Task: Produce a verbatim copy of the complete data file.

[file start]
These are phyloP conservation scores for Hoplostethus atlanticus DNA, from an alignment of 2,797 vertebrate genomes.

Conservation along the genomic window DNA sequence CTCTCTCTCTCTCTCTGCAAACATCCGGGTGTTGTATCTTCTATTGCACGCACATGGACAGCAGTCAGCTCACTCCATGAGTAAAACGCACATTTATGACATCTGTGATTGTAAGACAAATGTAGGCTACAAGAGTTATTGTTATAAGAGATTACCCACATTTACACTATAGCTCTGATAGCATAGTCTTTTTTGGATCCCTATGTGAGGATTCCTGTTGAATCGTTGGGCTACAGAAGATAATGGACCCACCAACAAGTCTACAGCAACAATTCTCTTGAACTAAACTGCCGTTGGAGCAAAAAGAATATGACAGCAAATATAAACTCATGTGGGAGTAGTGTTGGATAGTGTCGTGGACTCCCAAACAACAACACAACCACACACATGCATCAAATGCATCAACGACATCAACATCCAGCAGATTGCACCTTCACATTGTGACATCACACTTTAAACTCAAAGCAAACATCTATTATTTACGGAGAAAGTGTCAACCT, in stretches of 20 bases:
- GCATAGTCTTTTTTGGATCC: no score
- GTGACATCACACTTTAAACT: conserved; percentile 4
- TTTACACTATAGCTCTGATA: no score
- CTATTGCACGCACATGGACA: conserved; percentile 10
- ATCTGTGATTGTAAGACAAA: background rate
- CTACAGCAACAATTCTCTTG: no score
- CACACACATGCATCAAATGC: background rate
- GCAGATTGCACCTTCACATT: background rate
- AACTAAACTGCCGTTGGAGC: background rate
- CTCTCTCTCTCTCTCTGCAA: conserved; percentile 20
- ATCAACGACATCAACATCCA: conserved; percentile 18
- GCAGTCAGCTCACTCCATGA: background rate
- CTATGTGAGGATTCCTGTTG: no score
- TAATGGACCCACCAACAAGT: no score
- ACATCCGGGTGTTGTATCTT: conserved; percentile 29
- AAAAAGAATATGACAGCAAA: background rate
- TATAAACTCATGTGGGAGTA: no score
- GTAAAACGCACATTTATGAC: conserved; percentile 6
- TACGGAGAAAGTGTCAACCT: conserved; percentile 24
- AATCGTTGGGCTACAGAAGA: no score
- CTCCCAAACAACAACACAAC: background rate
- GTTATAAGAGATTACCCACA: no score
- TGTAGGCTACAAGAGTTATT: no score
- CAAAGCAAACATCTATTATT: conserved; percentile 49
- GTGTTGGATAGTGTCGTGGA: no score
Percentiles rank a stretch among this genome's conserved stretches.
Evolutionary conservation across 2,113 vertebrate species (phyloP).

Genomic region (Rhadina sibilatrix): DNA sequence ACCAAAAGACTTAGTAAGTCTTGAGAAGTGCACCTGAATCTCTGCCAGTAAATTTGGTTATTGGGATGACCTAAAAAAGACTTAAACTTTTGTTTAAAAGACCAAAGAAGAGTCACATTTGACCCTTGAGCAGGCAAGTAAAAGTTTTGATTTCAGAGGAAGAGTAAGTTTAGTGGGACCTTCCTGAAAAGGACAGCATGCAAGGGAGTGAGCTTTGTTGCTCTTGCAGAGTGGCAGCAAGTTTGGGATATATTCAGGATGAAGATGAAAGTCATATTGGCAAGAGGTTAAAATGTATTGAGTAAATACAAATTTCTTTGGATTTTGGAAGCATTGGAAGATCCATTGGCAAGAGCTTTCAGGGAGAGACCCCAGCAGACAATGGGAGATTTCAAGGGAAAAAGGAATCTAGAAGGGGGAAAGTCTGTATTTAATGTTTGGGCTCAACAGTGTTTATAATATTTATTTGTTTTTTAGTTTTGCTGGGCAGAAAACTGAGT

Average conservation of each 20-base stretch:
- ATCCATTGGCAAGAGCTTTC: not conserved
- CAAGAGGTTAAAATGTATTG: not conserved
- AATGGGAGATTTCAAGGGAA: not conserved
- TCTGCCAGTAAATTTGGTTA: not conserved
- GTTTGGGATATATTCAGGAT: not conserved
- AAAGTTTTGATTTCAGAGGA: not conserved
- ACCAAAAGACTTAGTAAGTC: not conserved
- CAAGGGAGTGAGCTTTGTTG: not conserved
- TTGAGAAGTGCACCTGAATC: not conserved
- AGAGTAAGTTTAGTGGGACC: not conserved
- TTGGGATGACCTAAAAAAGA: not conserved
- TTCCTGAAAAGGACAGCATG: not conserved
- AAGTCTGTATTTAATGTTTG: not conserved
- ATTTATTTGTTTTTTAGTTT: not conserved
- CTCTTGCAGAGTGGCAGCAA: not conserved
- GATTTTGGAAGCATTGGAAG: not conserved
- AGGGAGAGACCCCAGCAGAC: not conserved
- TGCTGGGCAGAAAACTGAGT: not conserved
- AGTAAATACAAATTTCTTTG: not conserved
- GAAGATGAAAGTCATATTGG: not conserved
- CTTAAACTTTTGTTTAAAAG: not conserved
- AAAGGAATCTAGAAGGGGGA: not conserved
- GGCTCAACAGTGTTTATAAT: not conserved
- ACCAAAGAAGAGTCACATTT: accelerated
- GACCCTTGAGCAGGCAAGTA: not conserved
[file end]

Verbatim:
These are phyloP conservation scores for Hoplostethus atlanticus DNA, from an alignment of 2,797 vertebrate genomes.

Conservation along the genomic window DNA sequence CTCTCTCTCTCTCTCTGCAAACATCCGGGTGTTGTATCTTCTATTGCACGCACATGGACAGCAGTCAGCTCACTCCATGAGTAAAACGCACATTTATGACATCTGTGATTGTAAGACAAATGTAGGCTACAAGAGTTATTGTTATAAGAGATTACCCACATTTACACTATAGCTCTGATAGCATAGTCTTTTTTGGATCCCTATGTGAGGATTCCTGTTGAATCGTTGGGCTACAGAAGATAATGGACCCACCAACAAGTCTACAGCAACAATTCTCTTGAACTAAACTGCCGTTGGAGCAAAAAGAATATGACAGCAAATATAAACTCATGTGGGAGTAGTGTTGGATAGTGTCGTGGACTCCCAAACAACAACACAACCACACACATGCATCAAATGCATCAACGACATCAACATCCAGCAGATTGCACCTTCACATTGTGACATCACACTTTAAACTCAAAGCAAACATCTATTATTTACGGAGAAAGTGTCAACCT, in stretches of 20 bases:
- GCATAGTCTTTTTTGGATCC: no score
- GTGACATCACACTTTAAACT: conserved; percentile 4
- TTTACACTATAGCTCTGATA: no score
- CTATTGCACGCACATGGACA: conserved; percentile 10
- ATCTGTGATTGTAAGACAAA: background rate
- CTACAGCAACAATTCTCTTG: no score
- CACACACATGCATCAAATGC: background rate
- GCAGATTGCACCTTCACATT: background rate
- AACTAAACTGCCGTTGGAGC: background rate
- CTCTCTCTCTCTCTCTGCAA: conserved; percentile 20
- ATCAACGACATCAACATCCA: conserved; percentile 18
- GCAGTCAGCTCACTCCATGA: background rate
- CTATGTGAGGATTCCTGTTG: no score
- TAATGGACCCACCAACAAGT: no score
- ACATCCGGGTGTTGTATCTT: conserved; percentile 29
- AAAAAGAATATGACAGCAAA: background rate
- TATAAACTCATGTGGGAGTA: no score
- GTAAAACGCACATTTATGAC: conserved; percentile 6
- TACGGAGAAAGTGTCAACCT: conserved; percentile 24
- AATCGTTGGGCTACAGAAGA: no score
- CTCCCAAACAACAACACAAC: background rate
- GTTATAAGAGATTACCCACA: no score
- TGTAGGCTACAAGAGTTATT: no score
- CAAAGCAAACATCTATTATT: conserved; percentile 49
- GTGTTGGATAGTGTCGTGGA: no score
Percentiles rank a stretch among this genome's conserved stretches.
Evolutionary conservation across 2,113 vertebrate species (phyloP).

Genomic region (Rhadina sibilatrix): DNA sequence ACCAAAAGACTTAGTAAGTCTTGAGAAGTGCACCTGAATCTCTGCCAGTAAATTTGGTTATTGGGATGACCTAAAAAAGACTTAAACTTTTGTTTAAAAGACCAAAGAAGAGTCACATTTGACCCTTGAGCAGGCAAGTAAAAGTTTTGATTTCAGAGGAAGAGTAAGTTTAGTGGGACCTTCCTGAAAAGGACAGCATGCAAGGGAGTGAGCTTTGTTGCTCTTGCAGAGTGGCAGCAAGTTTGGGATATATTCAGGATGAAGATGAAAGTCATATTGGCAAGAGGTTAAAATGTATTGAGTAAATACAAATTTCTTTGGATTTTGGAAGCATTGGAAGATCCATTGGCAAGAGCTTTCAGGGAGAGACCCCAGCAGACAATGGGAGATTTCAAGGGAAAAAGGAATCTAGAAGGGGGAAAGTCTGTATTTAATGTTTGGGCTCAACAGTGTTTATAATATTTATTTGTTTTTTAGTTTTGCTGGGCAGAAAACTGAGT

Average conservation of each 20-base stretch:
- ATCCATTGGCAAGAGCTTTC: not conserved
- CAAGAGGTTAAAATGTATTG: not conserved
- AATGGGAGATTTCAAGGGAA: not conserved
- TCTGCCAGTAAATTTGGTTA: not conserved
- GTTTGGGATATATTCAGGAT: not conserved
- AAAGTTTTGATTTCAGAGGA: not conserved
- ACCAAAAGACTTAGTAAGTC: not conserved
- CAAGGGAGTGAGCTTTGTTG: not conserved
- TTGAGAAGTGCACCTGAATC: not conserved
- AGAGTAAGTTTAGTGGGACC: not conserved
- TTGGGATGACCTAAAAAAGA: not conserved
- TTCCTGAAAAGGACAGCATG: not conserved
- AAGTCTGTATTTAATGTTTG: not conserved
- ATTTATTTGTTTTTTAGTTT: not conserved
- CTCTTGCAGAGTGGCAGCAA: not conserved
- GATTTTGGAAGCATTGGAAG: not conserved
- AGGGAGAGACCCCAGCAGAC: not conserved
- TGCTGGGCAGAAAACTGAGT: not conserved
- AGTAAATACAAATTTCTTTG: not conserved
- GAAGATGAAAGTCATATTGG: not conserved
- CTTAAACTTTTGTTTAAAAG: not conserved
- AAAGGAATCTAGAAGGGGGA: not conserved
- GGCTCAACAGTGTTTATAAT: not conserved
- ACCAAAGAAGAGTCACATTT: accelerated
- GACCCTTGAGCAGGCAAGTA: not conserved